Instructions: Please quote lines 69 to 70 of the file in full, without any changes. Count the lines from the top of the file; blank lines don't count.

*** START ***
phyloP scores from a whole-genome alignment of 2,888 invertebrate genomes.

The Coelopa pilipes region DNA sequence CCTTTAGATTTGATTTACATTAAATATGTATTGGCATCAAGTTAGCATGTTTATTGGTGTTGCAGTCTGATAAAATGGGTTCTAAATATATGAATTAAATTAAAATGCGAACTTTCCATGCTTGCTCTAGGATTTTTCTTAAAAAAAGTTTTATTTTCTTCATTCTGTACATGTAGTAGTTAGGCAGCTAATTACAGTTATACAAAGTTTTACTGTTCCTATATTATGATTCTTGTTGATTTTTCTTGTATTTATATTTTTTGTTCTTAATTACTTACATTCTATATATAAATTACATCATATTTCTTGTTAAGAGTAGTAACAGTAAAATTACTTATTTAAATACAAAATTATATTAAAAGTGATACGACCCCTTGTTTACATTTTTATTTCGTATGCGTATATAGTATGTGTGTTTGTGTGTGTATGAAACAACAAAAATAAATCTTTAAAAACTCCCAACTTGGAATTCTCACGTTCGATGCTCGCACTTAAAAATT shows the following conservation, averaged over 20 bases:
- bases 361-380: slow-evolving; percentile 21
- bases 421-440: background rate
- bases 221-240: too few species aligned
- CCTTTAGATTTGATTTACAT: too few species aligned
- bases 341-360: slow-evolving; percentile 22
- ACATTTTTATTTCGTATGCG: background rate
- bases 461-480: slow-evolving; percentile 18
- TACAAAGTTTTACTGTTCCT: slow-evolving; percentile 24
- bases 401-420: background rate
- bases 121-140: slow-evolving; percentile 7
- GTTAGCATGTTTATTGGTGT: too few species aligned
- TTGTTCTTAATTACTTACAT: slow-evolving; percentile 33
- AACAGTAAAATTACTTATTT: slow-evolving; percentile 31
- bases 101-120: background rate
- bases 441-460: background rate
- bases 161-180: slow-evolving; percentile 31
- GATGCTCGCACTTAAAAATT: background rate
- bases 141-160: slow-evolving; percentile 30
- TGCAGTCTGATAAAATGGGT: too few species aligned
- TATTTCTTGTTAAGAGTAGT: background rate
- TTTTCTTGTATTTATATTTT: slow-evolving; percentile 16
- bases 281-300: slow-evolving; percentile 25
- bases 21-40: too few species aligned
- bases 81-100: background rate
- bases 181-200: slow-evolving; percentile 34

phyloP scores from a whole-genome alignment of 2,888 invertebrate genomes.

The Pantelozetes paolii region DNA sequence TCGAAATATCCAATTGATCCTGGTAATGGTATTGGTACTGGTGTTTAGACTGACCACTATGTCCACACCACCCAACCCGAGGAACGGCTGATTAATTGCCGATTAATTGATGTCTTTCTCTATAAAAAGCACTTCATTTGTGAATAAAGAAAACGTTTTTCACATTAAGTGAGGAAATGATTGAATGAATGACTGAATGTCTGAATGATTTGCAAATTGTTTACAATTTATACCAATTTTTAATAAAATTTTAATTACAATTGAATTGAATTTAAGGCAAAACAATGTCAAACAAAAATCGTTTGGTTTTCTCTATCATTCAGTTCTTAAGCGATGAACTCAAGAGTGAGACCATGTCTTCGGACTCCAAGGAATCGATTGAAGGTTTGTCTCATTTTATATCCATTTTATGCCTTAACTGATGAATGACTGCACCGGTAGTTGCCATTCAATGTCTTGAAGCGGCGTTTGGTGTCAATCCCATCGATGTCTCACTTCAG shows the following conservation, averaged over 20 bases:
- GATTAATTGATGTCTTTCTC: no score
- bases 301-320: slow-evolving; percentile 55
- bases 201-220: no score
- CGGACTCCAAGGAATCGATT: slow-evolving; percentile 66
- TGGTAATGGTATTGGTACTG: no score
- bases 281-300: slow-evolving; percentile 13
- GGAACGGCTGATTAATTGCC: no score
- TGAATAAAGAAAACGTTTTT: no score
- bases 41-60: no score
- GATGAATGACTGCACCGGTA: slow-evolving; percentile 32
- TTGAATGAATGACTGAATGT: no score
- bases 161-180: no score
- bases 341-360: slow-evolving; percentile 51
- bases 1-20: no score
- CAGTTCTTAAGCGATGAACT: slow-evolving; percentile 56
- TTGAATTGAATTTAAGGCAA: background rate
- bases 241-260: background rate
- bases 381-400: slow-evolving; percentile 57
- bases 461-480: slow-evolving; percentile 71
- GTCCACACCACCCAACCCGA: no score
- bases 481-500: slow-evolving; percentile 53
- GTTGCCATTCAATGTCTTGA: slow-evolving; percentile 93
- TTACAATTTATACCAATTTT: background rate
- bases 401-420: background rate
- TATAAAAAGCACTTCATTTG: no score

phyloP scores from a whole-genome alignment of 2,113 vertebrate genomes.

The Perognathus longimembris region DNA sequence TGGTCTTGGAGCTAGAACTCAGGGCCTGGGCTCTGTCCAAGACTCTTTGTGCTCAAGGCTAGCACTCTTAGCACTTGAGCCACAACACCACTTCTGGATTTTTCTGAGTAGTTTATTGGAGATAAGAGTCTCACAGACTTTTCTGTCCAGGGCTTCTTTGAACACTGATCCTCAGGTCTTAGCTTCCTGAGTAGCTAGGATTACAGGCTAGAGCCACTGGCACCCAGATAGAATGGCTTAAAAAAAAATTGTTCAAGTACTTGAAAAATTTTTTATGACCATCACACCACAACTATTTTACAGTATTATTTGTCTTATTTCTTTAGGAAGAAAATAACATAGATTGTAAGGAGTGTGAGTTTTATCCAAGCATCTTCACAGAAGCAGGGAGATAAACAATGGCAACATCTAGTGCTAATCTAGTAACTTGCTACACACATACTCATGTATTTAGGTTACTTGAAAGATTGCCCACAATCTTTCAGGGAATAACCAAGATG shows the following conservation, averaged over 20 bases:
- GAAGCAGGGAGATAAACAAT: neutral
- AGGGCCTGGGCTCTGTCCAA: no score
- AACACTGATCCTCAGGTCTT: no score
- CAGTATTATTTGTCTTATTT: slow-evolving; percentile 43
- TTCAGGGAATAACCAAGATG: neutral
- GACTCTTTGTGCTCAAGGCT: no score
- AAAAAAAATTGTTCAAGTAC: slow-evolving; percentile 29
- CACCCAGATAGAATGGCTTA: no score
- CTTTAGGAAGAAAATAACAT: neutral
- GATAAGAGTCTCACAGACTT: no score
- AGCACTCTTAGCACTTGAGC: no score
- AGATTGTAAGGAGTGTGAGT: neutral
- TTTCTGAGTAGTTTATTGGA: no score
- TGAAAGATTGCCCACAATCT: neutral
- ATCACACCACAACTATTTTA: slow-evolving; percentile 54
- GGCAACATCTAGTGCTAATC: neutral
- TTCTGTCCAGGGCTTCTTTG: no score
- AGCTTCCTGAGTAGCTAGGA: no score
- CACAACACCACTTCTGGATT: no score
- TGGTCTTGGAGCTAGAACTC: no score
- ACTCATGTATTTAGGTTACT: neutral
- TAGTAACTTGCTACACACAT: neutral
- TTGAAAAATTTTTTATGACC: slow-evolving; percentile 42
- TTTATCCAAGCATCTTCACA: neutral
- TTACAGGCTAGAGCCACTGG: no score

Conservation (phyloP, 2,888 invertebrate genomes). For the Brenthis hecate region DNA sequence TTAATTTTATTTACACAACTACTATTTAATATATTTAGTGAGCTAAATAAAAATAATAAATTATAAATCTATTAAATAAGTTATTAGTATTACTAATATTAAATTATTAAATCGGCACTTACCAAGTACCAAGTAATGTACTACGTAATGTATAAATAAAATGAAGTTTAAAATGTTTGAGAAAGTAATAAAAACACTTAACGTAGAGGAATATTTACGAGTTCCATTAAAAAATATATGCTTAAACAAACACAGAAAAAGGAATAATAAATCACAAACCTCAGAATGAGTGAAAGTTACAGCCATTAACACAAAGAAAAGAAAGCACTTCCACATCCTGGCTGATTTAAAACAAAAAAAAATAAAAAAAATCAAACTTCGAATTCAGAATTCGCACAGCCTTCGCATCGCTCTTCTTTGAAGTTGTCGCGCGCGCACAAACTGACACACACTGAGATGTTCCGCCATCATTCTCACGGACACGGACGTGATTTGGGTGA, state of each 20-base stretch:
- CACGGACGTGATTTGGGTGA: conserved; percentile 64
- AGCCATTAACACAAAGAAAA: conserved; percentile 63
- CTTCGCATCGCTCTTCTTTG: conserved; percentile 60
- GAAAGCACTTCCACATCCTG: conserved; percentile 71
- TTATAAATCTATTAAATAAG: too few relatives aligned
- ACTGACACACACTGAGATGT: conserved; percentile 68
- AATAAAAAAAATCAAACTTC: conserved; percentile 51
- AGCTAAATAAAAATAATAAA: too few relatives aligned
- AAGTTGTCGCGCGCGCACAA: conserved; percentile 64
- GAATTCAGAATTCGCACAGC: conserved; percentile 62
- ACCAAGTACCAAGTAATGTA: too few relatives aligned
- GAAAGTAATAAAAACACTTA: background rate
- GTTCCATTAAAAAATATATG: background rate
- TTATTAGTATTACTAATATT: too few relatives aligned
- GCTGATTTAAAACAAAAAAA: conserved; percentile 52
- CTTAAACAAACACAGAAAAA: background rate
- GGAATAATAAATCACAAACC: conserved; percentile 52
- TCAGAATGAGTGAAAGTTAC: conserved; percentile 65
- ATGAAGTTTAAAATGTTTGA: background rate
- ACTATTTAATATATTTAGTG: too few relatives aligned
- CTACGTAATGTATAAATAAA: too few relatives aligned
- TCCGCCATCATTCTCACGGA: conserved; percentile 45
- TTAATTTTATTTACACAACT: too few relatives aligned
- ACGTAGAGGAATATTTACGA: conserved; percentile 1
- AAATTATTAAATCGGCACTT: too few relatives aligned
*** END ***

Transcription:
- TTTCTGAGTAGTTTATTGGA: no score
- TGAAAGATTGCCCACAATCT: neutral